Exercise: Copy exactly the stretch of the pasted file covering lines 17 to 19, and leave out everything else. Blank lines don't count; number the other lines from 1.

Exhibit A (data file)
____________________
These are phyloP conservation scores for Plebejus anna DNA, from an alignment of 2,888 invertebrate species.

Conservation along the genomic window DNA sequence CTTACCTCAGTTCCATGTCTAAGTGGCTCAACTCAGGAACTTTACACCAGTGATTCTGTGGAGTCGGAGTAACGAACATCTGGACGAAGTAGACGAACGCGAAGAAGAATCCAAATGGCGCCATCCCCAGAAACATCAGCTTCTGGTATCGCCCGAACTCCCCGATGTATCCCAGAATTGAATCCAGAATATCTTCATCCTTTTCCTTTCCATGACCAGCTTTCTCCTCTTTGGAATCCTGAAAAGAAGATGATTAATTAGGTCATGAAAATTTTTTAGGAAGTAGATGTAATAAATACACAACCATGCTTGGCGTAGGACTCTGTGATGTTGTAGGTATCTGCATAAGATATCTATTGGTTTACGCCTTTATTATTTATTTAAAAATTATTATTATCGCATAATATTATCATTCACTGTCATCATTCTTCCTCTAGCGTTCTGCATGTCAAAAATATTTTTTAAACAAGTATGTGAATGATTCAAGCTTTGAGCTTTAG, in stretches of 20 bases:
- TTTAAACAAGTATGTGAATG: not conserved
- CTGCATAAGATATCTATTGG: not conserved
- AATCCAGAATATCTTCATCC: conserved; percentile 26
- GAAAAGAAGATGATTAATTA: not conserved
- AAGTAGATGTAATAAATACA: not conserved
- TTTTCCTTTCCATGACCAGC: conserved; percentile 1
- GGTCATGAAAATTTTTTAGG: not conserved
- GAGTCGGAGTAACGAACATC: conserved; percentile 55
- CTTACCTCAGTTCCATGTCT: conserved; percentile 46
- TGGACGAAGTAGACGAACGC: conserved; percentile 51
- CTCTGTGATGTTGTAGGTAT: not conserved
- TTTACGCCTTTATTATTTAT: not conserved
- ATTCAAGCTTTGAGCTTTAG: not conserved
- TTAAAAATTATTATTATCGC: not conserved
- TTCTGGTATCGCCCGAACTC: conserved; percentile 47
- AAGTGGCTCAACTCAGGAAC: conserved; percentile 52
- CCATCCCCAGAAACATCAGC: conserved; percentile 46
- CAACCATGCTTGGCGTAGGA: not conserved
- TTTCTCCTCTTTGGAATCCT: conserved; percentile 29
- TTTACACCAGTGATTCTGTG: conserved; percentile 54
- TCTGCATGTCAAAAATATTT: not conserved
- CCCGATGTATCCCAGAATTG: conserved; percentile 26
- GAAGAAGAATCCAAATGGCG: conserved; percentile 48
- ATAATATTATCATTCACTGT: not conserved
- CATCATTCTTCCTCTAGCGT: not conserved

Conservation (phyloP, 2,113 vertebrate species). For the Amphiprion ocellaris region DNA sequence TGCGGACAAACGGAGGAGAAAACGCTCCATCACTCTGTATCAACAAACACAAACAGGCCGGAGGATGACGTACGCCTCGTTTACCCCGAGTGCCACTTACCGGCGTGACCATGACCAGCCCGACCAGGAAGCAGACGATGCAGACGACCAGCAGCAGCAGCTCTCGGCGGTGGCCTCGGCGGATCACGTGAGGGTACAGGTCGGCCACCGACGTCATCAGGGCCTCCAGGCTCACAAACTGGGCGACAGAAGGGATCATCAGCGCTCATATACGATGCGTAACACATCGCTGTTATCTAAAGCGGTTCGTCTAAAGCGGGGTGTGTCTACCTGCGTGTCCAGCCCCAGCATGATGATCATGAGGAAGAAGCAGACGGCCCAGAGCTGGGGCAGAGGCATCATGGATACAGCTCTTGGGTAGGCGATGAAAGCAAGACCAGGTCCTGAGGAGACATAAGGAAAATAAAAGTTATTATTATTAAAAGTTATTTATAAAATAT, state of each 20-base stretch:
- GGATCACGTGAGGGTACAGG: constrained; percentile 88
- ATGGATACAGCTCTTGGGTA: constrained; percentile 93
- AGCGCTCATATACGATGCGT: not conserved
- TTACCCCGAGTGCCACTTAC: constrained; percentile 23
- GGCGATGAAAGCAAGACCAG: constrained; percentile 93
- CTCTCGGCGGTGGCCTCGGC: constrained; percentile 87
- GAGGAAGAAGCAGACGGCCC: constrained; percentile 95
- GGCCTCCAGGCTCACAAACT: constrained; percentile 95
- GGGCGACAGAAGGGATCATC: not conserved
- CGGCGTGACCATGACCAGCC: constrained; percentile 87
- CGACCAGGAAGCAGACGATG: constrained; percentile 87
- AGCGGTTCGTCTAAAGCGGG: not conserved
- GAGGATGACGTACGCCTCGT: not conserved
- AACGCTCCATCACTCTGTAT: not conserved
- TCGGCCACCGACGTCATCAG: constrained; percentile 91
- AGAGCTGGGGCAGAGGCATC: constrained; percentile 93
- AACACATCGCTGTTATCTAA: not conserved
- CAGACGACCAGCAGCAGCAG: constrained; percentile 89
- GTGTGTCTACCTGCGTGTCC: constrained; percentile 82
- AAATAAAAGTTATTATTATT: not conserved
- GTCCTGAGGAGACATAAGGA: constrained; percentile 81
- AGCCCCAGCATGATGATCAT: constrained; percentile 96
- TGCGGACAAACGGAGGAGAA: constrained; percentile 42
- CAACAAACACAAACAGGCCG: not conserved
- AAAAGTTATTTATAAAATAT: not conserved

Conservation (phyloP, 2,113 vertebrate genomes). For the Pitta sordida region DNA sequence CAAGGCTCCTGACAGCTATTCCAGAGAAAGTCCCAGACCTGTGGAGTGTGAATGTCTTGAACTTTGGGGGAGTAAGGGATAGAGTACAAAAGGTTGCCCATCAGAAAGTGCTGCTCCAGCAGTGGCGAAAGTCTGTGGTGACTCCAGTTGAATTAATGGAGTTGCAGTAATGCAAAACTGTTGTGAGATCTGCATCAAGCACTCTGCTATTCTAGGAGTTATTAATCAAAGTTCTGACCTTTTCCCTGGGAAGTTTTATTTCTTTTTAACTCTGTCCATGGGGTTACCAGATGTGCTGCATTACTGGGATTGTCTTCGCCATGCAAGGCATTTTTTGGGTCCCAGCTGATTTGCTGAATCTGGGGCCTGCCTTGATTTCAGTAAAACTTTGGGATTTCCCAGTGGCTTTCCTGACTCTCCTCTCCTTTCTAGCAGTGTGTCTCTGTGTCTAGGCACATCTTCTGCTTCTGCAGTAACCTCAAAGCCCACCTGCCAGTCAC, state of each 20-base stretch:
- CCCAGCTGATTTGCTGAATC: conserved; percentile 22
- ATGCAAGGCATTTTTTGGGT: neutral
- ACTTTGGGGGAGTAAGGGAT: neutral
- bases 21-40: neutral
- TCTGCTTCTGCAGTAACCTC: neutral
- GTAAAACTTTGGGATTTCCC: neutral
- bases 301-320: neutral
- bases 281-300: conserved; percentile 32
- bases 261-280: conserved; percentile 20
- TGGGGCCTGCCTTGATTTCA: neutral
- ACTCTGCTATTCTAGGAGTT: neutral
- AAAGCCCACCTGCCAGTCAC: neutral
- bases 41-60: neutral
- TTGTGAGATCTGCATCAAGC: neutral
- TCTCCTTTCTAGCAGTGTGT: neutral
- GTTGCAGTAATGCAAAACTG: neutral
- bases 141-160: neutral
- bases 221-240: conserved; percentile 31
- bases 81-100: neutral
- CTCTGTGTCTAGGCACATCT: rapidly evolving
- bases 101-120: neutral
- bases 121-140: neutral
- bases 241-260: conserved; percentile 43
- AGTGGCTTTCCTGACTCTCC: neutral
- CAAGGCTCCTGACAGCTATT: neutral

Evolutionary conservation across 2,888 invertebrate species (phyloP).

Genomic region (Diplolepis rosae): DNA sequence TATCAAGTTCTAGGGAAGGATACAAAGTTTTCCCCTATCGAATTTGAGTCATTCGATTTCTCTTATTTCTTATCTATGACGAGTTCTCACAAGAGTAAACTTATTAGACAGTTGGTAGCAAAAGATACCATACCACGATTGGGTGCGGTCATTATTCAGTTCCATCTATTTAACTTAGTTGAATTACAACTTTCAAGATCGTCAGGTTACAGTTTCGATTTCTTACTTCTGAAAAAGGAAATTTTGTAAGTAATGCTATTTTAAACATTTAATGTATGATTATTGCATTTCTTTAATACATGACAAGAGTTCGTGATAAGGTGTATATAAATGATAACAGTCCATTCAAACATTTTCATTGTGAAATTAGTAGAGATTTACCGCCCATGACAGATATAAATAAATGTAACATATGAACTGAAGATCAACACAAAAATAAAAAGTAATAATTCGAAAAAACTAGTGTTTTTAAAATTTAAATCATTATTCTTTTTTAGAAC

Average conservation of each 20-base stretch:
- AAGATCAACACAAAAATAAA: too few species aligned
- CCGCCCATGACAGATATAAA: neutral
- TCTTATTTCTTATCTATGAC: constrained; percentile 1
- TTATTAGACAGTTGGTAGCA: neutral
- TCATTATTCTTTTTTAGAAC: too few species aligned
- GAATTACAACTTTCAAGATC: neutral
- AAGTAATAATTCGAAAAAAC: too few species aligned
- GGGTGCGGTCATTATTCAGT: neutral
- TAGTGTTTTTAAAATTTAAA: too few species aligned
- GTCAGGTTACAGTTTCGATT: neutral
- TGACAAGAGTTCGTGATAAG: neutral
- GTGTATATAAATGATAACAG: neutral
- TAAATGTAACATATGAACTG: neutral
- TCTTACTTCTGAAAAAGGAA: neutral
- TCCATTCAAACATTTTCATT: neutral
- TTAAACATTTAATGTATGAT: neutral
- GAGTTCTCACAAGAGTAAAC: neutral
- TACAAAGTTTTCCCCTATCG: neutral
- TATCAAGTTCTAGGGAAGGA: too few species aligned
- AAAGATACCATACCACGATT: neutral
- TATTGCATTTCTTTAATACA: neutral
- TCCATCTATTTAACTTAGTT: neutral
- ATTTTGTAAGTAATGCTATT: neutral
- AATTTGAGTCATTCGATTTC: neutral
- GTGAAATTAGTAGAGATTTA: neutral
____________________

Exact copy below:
- TTCTGGTATCGCCCGAACTC: conserved; percentile 47
- AAGTGGCTCAACTCAGGAAC: conserved; percentile 52
- CCATCCCCAGAAACATCAGC: conserved; percentile 46